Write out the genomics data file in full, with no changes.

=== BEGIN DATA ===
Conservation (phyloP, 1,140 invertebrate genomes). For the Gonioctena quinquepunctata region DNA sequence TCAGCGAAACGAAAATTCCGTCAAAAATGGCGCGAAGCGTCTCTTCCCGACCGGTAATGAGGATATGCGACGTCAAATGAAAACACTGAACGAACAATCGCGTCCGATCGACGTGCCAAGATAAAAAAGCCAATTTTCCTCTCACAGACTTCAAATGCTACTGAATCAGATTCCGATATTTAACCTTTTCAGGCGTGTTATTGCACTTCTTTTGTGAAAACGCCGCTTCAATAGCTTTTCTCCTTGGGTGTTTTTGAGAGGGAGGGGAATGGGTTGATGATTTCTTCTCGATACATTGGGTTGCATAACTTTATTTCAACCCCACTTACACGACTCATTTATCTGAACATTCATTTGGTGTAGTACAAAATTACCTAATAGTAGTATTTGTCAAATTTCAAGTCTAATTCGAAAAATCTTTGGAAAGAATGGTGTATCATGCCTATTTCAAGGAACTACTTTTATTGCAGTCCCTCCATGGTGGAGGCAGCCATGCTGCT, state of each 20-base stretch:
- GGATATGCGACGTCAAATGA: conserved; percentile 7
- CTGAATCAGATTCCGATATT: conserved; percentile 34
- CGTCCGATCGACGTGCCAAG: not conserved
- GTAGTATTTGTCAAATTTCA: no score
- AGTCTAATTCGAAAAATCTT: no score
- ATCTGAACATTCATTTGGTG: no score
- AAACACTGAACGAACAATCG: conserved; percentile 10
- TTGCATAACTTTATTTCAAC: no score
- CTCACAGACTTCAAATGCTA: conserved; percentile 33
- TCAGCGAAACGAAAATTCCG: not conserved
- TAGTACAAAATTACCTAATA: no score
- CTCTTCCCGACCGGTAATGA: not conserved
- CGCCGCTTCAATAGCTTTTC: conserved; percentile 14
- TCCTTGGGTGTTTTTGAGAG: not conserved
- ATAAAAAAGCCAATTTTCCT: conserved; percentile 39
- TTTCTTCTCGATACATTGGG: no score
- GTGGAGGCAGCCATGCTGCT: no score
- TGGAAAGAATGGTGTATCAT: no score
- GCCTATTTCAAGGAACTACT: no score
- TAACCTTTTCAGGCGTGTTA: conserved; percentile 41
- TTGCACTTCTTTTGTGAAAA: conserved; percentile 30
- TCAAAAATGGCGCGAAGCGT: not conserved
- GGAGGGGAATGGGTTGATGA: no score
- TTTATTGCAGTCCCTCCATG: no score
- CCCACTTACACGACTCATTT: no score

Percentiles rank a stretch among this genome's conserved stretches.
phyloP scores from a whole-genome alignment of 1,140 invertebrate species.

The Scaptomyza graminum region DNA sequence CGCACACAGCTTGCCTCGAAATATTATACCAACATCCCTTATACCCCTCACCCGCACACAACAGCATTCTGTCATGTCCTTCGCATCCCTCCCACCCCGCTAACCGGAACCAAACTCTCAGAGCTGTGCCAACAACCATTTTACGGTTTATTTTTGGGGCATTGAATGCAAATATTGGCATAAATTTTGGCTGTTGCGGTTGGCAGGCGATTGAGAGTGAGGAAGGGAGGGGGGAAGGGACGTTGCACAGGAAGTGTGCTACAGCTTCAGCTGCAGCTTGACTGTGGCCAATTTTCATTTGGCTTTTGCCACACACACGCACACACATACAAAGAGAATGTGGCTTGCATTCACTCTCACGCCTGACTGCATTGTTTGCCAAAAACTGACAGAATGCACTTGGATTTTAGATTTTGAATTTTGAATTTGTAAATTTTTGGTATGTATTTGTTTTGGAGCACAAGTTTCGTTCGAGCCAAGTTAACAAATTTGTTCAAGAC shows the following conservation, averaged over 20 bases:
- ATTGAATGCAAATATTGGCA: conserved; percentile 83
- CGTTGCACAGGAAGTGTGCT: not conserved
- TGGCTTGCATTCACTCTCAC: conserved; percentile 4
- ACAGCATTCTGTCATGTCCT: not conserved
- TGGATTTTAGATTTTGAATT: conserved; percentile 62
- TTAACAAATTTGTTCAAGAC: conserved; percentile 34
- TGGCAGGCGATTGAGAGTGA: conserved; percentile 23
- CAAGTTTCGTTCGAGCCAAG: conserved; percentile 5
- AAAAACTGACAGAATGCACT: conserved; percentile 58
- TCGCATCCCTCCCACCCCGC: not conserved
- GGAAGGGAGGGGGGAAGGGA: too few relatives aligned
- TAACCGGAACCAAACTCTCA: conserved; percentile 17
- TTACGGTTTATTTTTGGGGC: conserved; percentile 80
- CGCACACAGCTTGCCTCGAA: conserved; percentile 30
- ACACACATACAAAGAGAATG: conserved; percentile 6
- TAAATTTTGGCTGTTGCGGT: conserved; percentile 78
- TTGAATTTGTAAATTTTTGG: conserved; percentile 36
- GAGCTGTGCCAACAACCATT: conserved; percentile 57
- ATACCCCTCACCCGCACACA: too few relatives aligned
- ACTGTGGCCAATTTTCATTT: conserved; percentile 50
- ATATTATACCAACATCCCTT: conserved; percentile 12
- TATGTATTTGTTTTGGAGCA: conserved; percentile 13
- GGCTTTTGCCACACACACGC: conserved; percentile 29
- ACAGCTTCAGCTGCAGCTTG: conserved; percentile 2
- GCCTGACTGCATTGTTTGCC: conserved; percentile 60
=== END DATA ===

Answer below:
Conservation (phyloP, 1,140 invertebrate genomes). For the Gonioctena quinquepunctata region DNA sequence TCAGCGAAACGAAAATTCCGTCAAAAATGGCGCGAAGCGTCTCTTCCCGACCGGTAATGAGGATATGCGACGTCAAATGAAAACACTGAACGAACAATCGCGTCCGATCGACGTGCCAAGATAAAAAAGCCAATTTTCCTCTCACAGACTTCAAATGCTACTGAATCAGATTCCGATATTTAACCTTTTCAGGCGTGTTATTGCACTTCTTTTGTGAAAACGCCGCTTCAATAGCTTTTCTCCTTGGGTGTTTTTGAGAGGGAGGGGAATGGGTTGATGATTTCTTCTCGATACATTGGGTTGCATAACTTTATTTCAACCCCACTTACACGACTCATTTATCTGAACATTCATTTGGTGTAGTACAAAATTACCTAATAGTAGTATTTGTCAAATTTCAAGTCTAATTCGAAAAATCTTTGGAAAGAATGGTGTATCATGCCTATTTCAAGGAACTACTTTTATTGCAGTCCCTCCATGGTGGAGGCAGCCATGCTGCT, state of each 20-base stretch:
- GGATATGCGACGTCAAATGA: conserved; percentile 7
- CTGAATCAGATTCCGATATT: conserved; percentile 34
- CGTCCGATCGACGTGCCAAG: not conserved
- GTAGTATTTGTCAAATTTCA: no score
- AGTCTAATTCGAAAAATCTT: no score
- ATCTGAACATTCATTTGGTG: no score
- AAACACTGAACGAACAATCG: conserved; percentile 10
- TTGCATAACTTTATTTCAAC: no score
- CTCACAGACTTCAAATGCTA: conserved; percentile 33
- TCAGCGAAACGAAAATTCCG: not conserved
- TAGTACAAAATTACCTAATA: no score
- CTCTTCCCGACCGGTAATGA: not conserved
- CGCCGCTTCAATAGCTTTTC: conserved; percentile 14
- TCCTTGGGTGTTTTTGAGAG: not conserved
- ATAAAAAAGCCAATTTTCCT: conserved; percentile 39
- TTTCTTCTCGATACATTGGG: no score
- GTGGAGGCAGCCATGCTGCT: no score
- TGGAAAGAATGGTGTATCAT: no score
- GCCTATTTCAAGGAACTACT: no score
- TAACCTTTTCAGGCGTGTTA: conserved; percentile 41
- TTGCACTTCTTTTGTGAAAA: conserved; percentile 30
- TCAAAAATGGCGCGAAGCGT: not conserved
- GGAGGGGAATGGGTTGATGA: no score
- TTTATTGCAGTCCCTCCATG: no score
- CCCACTTACACGACTCATTT: no score

Percentiles rank a stretch among this genome's conserved stretches.
phyloP scores from a whole-genome alignment of 1,140 invertebrate species.

The Scaptomyza graminum region DNA sequence CGCACACAGCTTGCCTCGAAATATTATACCAACATCCCTTATACCCCTCACCCGCACACAACAGCATTCTGTCATGTCCTTCGCATCCCTCCCACCCCGCTAACCGGAACCAAACTCTCAGAGCTGTGCCAACAACCATTTTACGGTTTATTTTTGGGGCATTGAATGCAAATATTGGCATAAATTTTGGCTGTTGCGGTTGGCAGGCGATTGAGAGTGAGGAAGGGAGGGGGGAAGGGACGTTGCACAGGAAGTGTGCTACAGCTTCAGCTGCAGCTTGACTGTGGCCAATTTTCATTTGGCTTTTGCCACACACACGCACACACATACAAAGAGAATGTGGCTTGCATTCACTCTCACGCCTGACTGCATTGTTTGCCAAAAACTGACAGAATGCACTTGGATTTTAGATTTTGAATTTTGAATTTGTAAATTTTTGGTATGTATTTGTTTTGGAGCACAAGTTTCGTTCGAGCCAAGTTAACAAATTTGTTCAAGAC shows the following conservation, averaged over 20 bases:
- ATTGAATGCAAATATTGGCA: conserved; percentile 83
- CGTTGCACAGGAAGTGTGCT: not conserved
- TGGCTTGCATTCACTCTCAC: conserved; percentile 4
- ACAGCATTCTGTCATGTCCT: not conserved
- TGGATTTTAGATTTTGAATT: conserved; percentile 62
- TTAACAAATTTGTTCAAGAC: conserved; percentile 34
- TGGCAGGCGATTGAGAGTGA: conserved; percentile 23
- CAAGTTTCGTTCGAGCCAAG: conserved; percentile 5
- AAAAACTGACAGAATGCACT: conserved; percentile 58
- TCGCATCCCTCCCACCCCGC: not conserved
- GGAAGGGAGGGGGGAAGGGA: too few relatives aligned
- TAACCGGAACCAAACTCTCA: conserved; percentile 17
- TTACGGTTTATTTTTGGGGC: conserved; percentile 80
- CGCACACAGCTTGCCTCGAA: conserved; percentile 30
- ACACACATACAAAGAGAATG: conserved; percentile 6
- TAAATTTTGGCTGTTGCGGT: conserved; percentile 78
- TTGAATTTGTAAATTTTTGG: conserved; percentile 36
- GAGCTGTGCCAACAACCATT: conserved; percentile 57
- ATACCCCTCACCCGCACACA: too few relatives aligned
- ACTGTGGCCAATTTTCATTT: conserved; percentile 50
- ATATTATACCAACATCCCTT: conserved; percentile 12
- TATGTATTTGTTTTGGAGCA: conserved; percentile 13
- GGCTTTTGCCACACACACGC: conserved; percentile 29
- ACAGCTTCAGCTGCAGCTTG: conserved; percentile 2
- GCCTGACTGCATTGTTTGCC: conserved; percentile 60